I was fortunate to win a beautiful silver pendant and earrings from Siesta Silver Jewelry - link to site here.  They are lovely!  I am about to pack this up and ship it to the Quilt Expo for consideration in a juried exhibition.  Crossing my fingers that it makes it in to the exhibit!

Take care,

Gretchen

Saturday, May 19, 2018

Odds and Ends

     I am still working on my many blocks for the 'On Ringo Lake' quilt, but wanted to get a project ready for the quilting machine.  I like having the ability to work on a pieced project on my regular sewing machine (a Bernina QE 153) and also something on my mid arm (Baby Lock Tiara II).   Since I finished quilting my little mini quilt (details next post),  I pulled out the block of the month sampler I had finished last year for a guild challenge to get ready to quilt.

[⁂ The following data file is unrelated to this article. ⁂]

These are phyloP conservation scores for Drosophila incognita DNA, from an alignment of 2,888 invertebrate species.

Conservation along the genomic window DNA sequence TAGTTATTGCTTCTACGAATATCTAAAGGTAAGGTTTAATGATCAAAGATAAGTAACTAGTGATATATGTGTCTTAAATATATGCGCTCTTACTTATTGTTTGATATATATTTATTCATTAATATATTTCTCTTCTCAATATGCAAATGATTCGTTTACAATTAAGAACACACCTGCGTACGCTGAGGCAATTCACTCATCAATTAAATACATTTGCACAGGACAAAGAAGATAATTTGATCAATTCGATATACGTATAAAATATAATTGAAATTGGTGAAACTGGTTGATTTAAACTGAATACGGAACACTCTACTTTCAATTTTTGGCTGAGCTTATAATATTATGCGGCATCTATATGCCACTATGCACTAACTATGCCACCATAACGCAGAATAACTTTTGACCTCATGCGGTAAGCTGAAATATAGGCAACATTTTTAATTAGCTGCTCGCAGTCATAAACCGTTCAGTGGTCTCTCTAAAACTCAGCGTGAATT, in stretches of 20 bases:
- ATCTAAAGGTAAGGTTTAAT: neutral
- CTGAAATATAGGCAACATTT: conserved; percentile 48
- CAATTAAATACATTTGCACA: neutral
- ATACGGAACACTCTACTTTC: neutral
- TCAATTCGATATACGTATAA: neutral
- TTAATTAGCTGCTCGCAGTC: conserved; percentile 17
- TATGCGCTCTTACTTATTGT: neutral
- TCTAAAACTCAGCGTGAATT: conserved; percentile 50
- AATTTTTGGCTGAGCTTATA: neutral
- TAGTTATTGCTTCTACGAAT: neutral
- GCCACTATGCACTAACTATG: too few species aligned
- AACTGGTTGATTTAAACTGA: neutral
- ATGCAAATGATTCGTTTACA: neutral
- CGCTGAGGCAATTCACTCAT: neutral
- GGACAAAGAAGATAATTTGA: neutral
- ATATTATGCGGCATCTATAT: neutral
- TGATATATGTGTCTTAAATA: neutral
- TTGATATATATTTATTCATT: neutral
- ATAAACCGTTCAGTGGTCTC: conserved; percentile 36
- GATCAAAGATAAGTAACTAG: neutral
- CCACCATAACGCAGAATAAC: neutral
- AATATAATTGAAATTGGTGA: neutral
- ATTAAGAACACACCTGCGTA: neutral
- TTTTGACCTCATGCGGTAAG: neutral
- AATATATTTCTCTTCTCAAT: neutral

There are not many parts of quilting that I don't like, but I am not keen on piecing backs and usually buy wide backing fabric to avoid this.  However, sometimes I find some good deals on yardage and can buy enough to simply sew two pieces together to make backing large enough for my quilts.  I typically buy 5 yards if there is enough available.  
     If you have followed my blog, you will know that I rarely plan sizes, but just make quilts that end up whatever size they are.   This one was no exception, and my decision to use the old applique blocks in the corners made the quilt bigger than my normal lap quilt.  This will be wonderful for watching TV in the winter, but not so great for making a backing.  The fabric I purchased was not enough!   Horrors - I have to piece the backing!  
     I have a bin of "orphan blocks" and found that I had 11 solid color stars on black.  The raw blocks were about 12 inches square.   I am pretty sure these were a failed project from the mid 2000s.  I know I made a few throw pillows from these in 2008.  They have otherwise languished in the bin.